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Pinter Brew #2: Dark Matter Espresso Stout

May 8, 2021 | Beer

My second Pinter homebrew was the ‘Dark Matter Espresso Stout’, and it did not go to plan.

After no trouble with attaching the ‘brewing dock’ during the cleaning of the Pinter before use, I’d again had issues attaching the dock before brewing. Even so, I thought I’d managed to attach it correctly after a lot of swearing and about 45 minutes.

I was wrong. Before brewing completed, I checked on the Pinter and the brewing dock had separated. There was a mess, but luckily it was all contained in the sink.

After a bit of investigation and cleanup, it seemed as though the handle of the main cap had over-rotated, so the connection was not as strong as it should have been.

As brewing time had been (just about) long enough, I decided to condition anyway to see if it would still be OK.

I spoke to ‘The Greater Good’, the company behind the Pinter, and their support has been helpful, sending a replacement cap. It looks like a slightly different design, so perhaps I had ordered an unpopular Pinter colour which still used the old version.

I conditioned for the recommended extended time in a very cold fridge.

Homebrew Espresso Stout

Possibly due to the issue with the dock, the brew was VERY lively indeed, with it foaming from the carbonation dial on the rear of the Pinter in a cascade of brown bubbles.

It got everywhere, including internally in the Pinter. Usually stout everywhere would be a good thing but…not so much in this case.

After pouring from the tap, I had to wait a good 20 minutes for the head to go down and to get a drinkable drink. It was better than a lot of stouts I’ve had for sure, despite the issues with the brew.

I was surprised to find a lovely dry, very bitter stout with dark chocolate and prominent espresso flavours. A beer as dark as my soul, this brew has potential to be great. It was much better than the Lockwood Pilsner, which I think needed an extended conditioning time.

See also  London Homebrew Competition at Beavertown Brewery

Dark Matter Espresso Stout - Reuslts

Due to the cap over-rotating, I had a lot of trouble removing it to clean the Pinter after use. I just hope it is still in good enough condition to last for a few years of brews!

With the issues I experienced, I was sent another Dark Matter fresh press by support, but after keeping it in the cupboard for a few weeks, the pack has expanded and it looks like it has leaked from the top seal. Disappointing, and I will again contact support to see what happened there and if it can still be used.

I am assuming this is unusable, so my next brew will be the ‘Four Saisons’, a Saison farmhouse style brew. The brewing dock was much easier to fit this time. The Saison could be a lovely beer for this time of year; I’m hoping the weather picks up a bit for that when it is ready in a few weeks time. Next on my list is the mighty 7% double IPA.

Over the summer period I have joined the ‘Fresh Beer Club’ which sends out a Fresh Press pack for £12 a month, cheaper than many of the packs are. Fresh Press packs can be selected online several months in advance and modified at any time. I will also receive a free ‘Greater Good’ tulip glass (although I am rapidly running out of space on my dedicated beer glasses shelf…) I am hoping they deem to send the drip mat too, given my messy experiences with the Pinter it would be a useful addition.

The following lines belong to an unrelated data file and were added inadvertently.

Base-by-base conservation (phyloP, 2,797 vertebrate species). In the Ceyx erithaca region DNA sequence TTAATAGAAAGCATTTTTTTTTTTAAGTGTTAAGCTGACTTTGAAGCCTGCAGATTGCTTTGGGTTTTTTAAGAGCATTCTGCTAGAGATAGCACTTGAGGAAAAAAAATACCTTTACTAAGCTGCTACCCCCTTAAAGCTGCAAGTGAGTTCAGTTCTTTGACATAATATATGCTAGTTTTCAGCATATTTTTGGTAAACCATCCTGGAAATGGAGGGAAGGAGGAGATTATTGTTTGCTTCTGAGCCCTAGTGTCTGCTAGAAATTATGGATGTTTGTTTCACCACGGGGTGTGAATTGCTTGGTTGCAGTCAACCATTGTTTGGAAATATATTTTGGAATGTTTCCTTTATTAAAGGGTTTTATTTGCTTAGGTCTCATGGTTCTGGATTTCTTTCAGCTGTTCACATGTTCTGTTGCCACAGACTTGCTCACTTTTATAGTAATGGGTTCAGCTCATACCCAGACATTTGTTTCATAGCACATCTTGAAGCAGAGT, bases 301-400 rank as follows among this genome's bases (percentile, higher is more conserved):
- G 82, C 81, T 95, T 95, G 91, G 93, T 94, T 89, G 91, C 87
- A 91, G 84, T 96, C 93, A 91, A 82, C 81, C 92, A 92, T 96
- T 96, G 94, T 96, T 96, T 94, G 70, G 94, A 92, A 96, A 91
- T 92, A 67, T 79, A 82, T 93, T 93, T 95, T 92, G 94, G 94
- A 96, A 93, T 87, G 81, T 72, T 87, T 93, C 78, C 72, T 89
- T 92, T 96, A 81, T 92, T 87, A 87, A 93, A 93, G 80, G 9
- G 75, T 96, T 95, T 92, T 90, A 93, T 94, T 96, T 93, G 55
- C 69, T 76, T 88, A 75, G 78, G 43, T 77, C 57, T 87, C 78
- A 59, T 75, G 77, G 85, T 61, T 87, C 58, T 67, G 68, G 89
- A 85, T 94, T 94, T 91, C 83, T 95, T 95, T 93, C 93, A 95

If you have a Pinter, you can get one month of the Fresh Beer Club free with that link.

Fresh Beer Club - Free Beer!

Keith Greywood

Keith Greywood


I'm the Founder of Bacchanalian, a food and drink blog. I write about food and drink, with a keen focus on beer.
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  1. JK

    I’ve read your entries on Pinter. I’m intrigued… but I can’t work out whether you’d recommend it given the awkwardness and issues. Would you recommend? (Also – how long do you think a brew would keep for once tapped?)

  2. Keith

    Good question JK – I am hoping my woes and a dud pinter are not too common. But I think you certainly have to follow their additional tips and the extended times to get the best from the kit. I’ve only done two brews and am a total novice but hoping the next brew is much better. I am also using filtered water this time.

    So would I recommend?
    Depends what you want. It suits what I am doing at the moment, and I’m hoping it will be fun at a few summer gatherings.

    1. If you enjoy the process and have never brewed anything it may be worth it, especially if you want to explore different styles
    2. If you just want draft lager from a tap there are probably better CO2 kits out there where the beer is pre-packaged
    3. You’ll need a good amount of fridge space
    4. In terms of being worthwhile in cost, I mean I guess you can get around 8 good pints for £12, but you need to make a lot of beer before you see a cost / benefit with the initial outlay for the pinter (which is reasonable).
    5. Support are very responsive to questions and help

    Edit – sorry, forgot to say, once tapped, they say casks usually have a 3 day life. I think day 2 and three the pinter beer was still good. I think you could stretch this out, but it would depend on how much you have drunk, as this would increase oxidation as more air would be in contact with the beer. I think with styles like Dark Matter stout it will hide any issues for longer, but I will experiment a bit more.

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